Saturday, July 26, 2014

SERMON: Repent: Kingdom of God is at hand

By DAVID BILDERBACK, Special to The Ottawa Herald | 10/11/2013

John the Baptist’s walk from the desert into the pages of scripture is detailed in the gospel of Mark. God had prepared John for his ministry, breaking the 400 years of silence between the Old Testament and New Testament, in about 28-29 A.D.

John lived in the wilderness. There, he was raised, was called by God, preached and probably died. This wilderness was a vast wasteland of crags, wind and heat and was only inhabited by owls, snakes and scorpions.

John the Baptist’s walk from the desert into the pages of scripture is detailed in the gospel of Mark. God had prepared John for his ministry, breaking the 400 years of silence between the Old Testament and New Testament, in about 28-29 A.D.

John lived in the wilderness. There, he was raised, was called by God, preached and probably died. This wilderness was a vast wasteland of crags, wind and heat and was only inhabited by owls, snakes and scorpions.

John called the people away from the comforts of their own homes and out into the Judean wilderness where they might meet God. John’s ruggedness and commanding righteousness drew large crowds.

His message: “Repent, for the kingdom of heaven is near” (Mat. 3:2).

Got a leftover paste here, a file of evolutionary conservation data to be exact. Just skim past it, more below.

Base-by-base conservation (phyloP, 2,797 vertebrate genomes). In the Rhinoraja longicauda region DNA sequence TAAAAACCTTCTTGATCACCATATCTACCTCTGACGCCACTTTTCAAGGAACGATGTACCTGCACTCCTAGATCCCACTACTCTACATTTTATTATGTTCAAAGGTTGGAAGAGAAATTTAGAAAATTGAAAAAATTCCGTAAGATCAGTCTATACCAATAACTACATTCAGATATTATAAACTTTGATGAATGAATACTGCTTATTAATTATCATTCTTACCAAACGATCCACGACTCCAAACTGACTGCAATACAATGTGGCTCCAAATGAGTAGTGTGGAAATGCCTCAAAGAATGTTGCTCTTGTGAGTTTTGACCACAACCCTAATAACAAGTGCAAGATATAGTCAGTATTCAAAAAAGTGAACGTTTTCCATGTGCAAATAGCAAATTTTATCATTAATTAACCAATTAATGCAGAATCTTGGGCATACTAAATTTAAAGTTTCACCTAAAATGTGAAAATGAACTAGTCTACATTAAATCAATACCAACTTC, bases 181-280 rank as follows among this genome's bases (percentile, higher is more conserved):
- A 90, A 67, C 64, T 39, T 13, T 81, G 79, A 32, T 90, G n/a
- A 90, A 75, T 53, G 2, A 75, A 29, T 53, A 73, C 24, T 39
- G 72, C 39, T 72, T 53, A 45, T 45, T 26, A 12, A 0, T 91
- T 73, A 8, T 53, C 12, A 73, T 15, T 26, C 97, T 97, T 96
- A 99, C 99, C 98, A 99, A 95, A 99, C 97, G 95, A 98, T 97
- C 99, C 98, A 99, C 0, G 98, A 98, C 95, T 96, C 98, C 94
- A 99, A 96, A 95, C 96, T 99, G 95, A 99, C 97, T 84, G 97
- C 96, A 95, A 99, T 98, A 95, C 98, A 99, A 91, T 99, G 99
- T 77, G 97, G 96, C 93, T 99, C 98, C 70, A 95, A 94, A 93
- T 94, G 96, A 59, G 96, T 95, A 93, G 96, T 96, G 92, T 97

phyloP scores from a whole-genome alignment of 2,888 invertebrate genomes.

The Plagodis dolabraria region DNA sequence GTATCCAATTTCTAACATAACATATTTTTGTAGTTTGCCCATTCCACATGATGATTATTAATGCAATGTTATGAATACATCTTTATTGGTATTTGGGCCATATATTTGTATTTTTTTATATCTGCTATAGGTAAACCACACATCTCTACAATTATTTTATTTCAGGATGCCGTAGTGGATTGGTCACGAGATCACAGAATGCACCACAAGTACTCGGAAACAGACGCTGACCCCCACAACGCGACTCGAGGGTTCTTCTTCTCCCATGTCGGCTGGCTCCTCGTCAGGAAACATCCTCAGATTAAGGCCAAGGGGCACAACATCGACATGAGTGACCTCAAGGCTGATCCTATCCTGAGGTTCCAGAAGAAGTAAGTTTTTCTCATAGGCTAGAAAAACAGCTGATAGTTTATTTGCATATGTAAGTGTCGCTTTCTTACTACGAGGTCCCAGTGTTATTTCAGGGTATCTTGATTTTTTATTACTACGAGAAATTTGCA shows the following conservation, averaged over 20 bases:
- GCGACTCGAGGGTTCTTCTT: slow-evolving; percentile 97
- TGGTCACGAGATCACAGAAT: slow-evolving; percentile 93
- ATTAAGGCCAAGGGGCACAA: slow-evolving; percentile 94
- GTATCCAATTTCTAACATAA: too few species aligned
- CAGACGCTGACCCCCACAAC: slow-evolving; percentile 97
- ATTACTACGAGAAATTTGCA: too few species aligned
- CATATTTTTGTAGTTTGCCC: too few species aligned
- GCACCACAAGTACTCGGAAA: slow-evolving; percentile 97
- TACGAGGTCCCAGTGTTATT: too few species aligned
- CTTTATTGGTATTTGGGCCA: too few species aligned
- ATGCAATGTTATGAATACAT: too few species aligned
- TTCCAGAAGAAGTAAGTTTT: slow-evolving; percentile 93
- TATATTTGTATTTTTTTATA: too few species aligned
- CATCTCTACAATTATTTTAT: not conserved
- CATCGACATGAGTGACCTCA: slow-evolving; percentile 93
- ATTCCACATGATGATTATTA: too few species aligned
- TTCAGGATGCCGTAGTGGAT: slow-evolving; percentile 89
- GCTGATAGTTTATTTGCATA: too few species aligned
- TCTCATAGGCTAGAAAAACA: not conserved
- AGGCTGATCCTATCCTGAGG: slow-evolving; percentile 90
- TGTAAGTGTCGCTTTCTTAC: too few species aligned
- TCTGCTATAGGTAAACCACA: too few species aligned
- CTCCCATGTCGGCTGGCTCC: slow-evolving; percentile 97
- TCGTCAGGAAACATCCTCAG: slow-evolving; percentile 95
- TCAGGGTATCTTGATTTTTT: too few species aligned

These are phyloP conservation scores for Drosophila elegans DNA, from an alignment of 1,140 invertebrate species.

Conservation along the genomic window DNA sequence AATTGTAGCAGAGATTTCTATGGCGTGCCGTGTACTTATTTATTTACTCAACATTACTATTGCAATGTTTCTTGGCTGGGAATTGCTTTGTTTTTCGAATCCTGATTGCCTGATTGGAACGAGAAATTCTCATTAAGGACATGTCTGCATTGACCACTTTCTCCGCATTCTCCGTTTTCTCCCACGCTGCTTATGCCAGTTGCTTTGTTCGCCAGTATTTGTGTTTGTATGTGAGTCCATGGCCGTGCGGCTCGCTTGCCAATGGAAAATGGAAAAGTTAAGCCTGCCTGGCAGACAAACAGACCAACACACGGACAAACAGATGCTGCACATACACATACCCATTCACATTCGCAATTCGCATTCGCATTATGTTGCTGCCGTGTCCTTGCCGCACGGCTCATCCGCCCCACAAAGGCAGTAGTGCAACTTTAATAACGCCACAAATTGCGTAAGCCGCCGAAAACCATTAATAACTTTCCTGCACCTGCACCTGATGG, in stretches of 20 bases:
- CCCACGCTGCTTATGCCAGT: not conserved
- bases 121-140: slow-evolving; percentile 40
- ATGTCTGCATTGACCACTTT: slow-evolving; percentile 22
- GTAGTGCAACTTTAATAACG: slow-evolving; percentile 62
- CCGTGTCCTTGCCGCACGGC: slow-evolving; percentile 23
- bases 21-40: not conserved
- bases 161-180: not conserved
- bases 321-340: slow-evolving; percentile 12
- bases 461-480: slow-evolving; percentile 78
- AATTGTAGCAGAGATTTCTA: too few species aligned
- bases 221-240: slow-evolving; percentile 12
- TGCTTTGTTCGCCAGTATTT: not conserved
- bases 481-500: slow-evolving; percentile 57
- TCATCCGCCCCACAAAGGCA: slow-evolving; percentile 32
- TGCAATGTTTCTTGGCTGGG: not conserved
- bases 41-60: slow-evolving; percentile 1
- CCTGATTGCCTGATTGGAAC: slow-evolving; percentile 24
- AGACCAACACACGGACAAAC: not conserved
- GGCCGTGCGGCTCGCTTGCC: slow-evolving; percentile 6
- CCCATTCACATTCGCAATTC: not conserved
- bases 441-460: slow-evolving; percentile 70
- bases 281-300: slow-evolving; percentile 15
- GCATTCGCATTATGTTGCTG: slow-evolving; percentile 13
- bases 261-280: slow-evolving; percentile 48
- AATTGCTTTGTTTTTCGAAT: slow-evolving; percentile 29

Most of the people who came to hear John had been cast out from the religious element of the day. They were eager to hear a message that provided hope. The setting of the Judean wilderness provided them with a reminder of the time and place God had dwelled with his people after the Exodus.

John baptized the people in an effort of moral reform, and this was his way of preparing the people to meet God. His message to the religious establishment of the day, the Sadducees and Pharisees, was much different. John criticized them for presuming to be righteous and secure with God because they were children of Abraham.

So how does a short biographical sketch of John the Baptist’s life have any relevance to our lives today?

John made a powerful statement to the Sadducees and Pharisees, saying, “The axe is already at the root of the trees, and every tree that does not produce good fruit will be cut down and thrown into the fire” (Mat 3:10).

Just as the coming of the kingdom of God is imminent, so is the judgment. The coming of one implies the other. John’s warning applies today to us. If we do not find our security in Jesus Christ as our Savior, then we must attempt to find something with which to replace him. It is this very thing John warned against.

“The Lord is not slow in keeping his promise, as some understand slowness. He is patient with you, not wanting anyone to perish, but everyone to come to repentance” (2nd Peter 3:9).

John’s message is relevant and should create pause for thought.

 

David Bilderback is a Greeley resident.

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